Budapest, Szeretem

We live in a wonderful world that is full of beauty, charm and adventure. There is no end to the adventures we can have if only we seek them with our eyes open.
—Jawaharial Nehru


Hungary is very cheap on the Döner Price Index. The DPI is the best way of judging cost in a European country, since every country has some variant on the Near-Eastern döner/shawarma/gyro/kebab. Berlin and Vienna, where a savory wrap costs €2.80, are the median. Munich and Salzburg are pretty expensive at €3.20. Budapest, though, sets a record at €2 flat. The quality is a little worse -- the döner is literally thrown together -- but the acrobatics involved in the split-second preparation make up for the food's jumbled composition.

Food here is excellent. The Hungarian staples are sausage, potatoes, and noodles with heavy doses of salt and paprika. It's good for curing the hangovers that inevitably follow consumption of cheap Hungarian wine, which is so awful that they usually mix it with coke.

Hungary is on the borer of the old Soviet bloc. After the communists departed, leaving behind concrete and glass Proletariat apartments, a self-deprecating irony, and a metric ton of Kalashnikovs sold for bottles of vodka, the re-liberated Hungarians ripped up the star-shaped beds of red flowers, sent all the Lenin statues to a huge stockyard a few miles down the Danube, and elected all the communist party members back into their new democratic government. Way to go!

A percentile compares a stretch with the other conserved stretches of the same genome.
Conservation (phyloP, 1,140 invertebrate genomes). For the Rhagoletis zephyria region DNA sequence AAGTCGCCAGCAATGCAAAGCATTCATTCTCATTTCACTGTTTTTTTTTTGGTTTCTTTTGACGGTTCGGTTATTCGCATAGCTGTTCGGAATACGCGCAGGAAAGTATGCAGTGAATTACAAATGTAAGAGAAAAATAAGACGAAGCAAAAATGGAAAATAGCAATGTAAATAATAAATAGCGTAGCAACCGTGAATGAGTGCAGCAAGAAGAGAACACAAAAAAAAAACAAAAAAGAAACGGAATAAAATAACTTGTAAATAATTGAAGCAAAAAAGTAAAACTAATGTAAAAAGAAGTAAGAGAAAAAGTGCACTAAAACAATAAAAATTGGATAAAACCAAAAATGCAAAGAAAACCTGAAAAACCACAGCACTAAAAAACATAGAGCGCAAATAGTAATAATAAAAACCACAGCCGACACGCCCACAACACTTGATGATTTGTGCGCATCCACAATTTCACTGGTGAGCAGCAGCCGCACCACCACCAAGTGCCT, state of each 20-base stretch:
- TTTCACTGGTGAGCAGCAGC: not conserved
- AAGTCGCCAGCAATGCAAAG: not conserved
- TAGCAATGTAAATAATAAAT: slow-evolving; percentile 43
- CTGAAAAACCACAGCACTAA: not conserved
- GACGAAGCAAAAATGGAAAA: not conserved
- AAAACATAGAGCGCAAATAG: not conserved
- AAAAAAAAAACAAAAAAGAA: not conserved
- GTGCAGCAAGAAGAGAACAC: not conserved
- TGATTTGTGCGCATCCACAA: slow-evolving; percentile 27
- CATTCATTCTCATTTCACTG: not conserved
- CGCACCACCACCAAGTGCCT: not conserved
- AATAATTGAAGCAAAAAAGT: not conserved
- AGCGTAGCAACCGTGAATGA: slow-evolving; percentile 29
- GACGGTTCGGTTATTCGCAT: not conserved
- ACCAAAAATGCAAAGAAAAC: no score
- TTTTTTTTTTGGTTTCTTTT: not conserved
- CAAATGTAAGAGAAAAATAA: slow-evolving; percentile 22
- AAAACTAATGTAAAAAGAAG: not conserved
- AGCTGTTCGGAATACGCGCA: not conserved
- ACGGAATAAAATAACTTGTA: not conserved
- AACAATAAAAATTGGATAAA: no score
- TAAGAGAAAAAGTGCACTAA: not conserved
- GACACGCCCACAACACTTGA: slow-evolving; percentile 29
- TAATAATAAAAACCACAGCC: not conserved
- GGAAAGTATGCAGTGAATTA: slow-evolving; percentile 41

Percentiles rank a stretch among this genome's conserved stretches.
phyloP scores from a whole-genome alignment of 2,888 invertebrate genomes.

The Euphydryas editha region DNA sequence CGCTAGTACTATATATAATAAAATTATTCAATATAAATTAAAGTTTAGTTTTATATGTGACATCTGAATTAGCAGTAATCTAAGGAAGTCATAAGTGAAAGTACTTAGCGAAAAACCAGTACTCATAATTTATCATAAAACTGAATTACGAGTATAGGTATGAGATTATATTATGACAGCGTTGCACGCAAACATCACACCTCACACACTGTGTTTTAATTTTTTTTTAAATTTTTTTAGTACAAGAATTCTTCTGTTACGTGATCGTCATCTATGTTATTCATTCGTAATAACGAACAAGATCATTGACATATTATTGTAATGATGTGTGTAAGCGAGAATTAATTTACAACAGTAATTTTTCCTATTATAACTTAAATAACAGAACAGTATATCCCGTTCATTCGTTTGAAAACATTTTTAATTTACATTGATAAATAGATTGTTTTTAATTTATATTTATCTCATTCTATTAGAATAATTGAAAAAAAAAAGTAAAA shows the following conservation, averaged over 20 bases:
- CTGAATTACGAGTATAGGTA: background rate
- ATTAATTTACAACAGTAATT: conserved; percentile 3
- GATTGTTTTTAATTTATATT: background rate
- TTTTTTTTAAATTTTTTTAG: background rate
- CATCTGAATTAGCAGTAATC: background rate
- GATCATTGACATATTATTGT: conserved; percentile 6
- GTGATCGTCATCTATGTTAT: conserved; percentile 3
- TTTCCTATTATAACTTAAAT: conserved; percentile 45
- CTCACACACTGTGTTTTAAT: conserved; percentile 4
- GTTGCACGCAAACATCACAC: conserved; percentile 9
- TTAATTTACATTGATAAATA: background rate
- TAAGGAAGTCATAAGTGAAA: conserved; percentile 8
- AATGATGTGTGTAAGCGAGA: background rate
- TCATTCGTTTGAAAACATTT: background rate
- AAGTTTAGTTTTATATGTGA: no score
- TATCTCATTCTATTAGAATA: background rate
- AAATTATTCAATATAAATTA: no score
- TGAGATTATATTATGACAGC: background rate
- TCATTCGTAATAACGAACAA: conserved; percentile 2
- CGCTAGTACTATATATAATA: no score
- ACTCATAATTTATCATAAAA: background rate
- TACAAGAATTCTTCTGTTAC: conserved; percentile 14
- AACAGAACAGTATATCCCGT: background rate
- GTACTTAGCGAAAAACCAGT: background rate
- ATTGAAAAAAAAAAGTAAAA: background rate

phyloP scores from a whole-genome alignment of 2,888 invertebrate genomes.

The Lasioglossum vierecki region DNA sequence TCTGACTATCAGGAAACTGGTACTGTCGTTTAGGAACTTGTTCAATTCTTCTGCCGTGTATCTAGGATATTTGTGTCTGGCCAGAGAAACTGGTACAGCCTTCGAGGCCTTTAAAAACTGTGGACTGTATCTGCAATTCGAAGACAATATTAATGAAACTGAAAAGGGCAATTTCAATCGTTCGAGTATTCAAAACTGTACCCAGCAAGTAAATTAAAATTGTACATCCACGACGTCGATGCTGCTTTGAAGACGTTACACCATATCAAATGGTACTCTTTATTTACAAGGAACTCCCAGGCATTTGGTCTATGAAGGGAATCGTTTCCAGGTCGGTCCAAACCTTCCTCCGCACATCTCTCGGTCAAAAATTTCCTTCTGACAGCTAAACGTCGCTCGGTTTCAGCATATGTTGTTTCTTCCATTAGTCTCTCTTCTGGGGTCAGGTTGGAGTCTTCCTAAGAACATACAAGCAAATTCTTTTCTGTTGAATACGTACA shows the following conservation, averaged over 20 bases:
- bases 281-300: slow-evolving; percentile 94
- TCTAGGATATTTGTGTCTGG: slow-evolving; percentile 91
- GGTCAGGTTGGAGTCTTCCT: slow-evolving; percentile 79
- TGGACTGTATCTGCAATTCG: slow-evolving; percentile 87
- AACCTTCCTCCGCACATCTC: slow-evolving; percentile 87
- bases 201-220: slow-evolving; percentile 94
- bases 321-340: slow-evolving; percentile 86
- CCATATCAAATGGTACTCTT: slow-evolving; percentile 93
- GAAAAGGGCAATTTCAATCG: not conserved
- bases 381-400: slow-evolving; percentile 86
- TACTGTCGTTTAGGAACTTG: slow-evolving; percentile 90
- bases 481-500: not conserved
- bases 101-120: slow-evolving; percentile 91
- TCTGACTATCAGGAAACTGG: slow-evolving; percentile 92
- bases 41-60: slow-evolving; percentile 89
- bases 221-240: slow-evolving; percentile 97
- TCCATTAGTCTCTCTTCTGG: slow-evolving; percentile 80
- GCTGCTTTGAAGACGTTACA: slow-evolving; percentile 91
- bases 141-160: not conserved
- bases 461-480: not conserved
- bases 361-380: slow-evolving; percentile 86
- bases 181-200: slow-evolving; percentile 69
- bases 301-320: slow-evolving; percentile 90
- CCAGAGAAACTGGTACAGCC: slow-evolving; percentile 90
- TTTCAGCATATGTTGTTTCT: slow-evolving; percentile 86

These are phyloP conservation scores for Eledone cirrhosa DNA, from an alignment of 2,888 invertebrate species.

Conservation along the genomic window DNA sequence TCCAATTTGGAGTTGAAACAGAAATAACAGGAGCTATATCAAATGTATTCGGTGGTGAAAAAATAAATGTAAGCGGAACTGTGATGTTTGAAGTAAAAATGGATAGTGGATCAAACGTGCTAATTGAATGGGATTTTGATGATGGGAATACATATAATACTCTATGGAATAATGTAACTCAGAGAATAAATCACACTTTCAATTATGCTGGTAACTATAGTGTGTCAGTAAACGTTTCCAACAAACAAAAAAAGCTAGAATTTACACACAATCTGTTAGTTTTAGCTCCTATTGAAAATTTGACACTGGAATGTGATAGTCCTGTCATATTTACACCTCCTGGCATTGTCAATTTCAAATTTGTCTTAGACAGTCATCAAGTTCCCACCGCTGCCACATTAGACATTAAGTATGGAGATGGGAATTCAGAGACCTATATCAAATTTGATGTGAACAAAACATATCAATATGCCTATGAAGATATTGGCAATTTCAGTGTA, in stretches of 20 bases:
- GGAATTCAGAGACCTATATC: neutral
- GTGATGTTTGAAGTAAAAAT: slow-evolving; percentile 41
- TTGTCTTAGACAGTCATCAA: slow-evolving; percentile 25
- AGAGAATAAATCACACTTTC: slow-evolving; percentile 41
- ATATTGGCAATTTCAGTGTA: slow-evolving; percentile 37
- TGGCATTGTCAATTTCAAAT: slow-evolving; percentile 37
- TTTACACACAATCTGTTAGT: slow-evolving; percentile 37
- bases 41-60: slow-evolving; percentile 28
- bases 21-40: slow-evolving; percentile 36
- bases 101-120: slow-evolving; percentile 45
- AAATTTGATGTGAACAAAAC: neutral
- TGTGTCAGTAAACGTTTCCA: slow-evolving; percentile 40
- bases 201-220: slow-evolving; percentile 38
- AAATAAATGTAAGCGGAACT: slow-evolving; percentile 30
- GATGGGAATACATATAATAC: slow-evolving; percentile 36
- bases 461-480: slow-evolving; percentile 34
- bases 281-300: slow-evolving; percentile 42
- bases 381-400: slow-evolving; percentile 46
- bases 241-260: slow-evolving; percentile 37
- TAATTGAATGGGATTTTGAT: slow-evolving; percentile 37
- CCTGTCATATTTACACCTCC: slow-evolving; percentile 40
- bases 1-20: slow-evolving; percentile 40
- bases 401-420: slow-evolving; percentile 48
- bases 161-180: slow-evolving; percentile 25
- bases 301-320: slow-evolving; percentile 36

I took a free walking tour my first full day here, and the guide took every opportunity to exercise her newfound freedom of speech: "Here is the building for the government finance bureau. Three-thousand people do the work that 1,000 could do. It is very big, very expensive." She then told us about the Hungarian national sport -- dodging taxes -- and showed us an old oil-burning Soviet car from East Germany that became a symbol of national pride, representing clandestine freedom from prying eyes.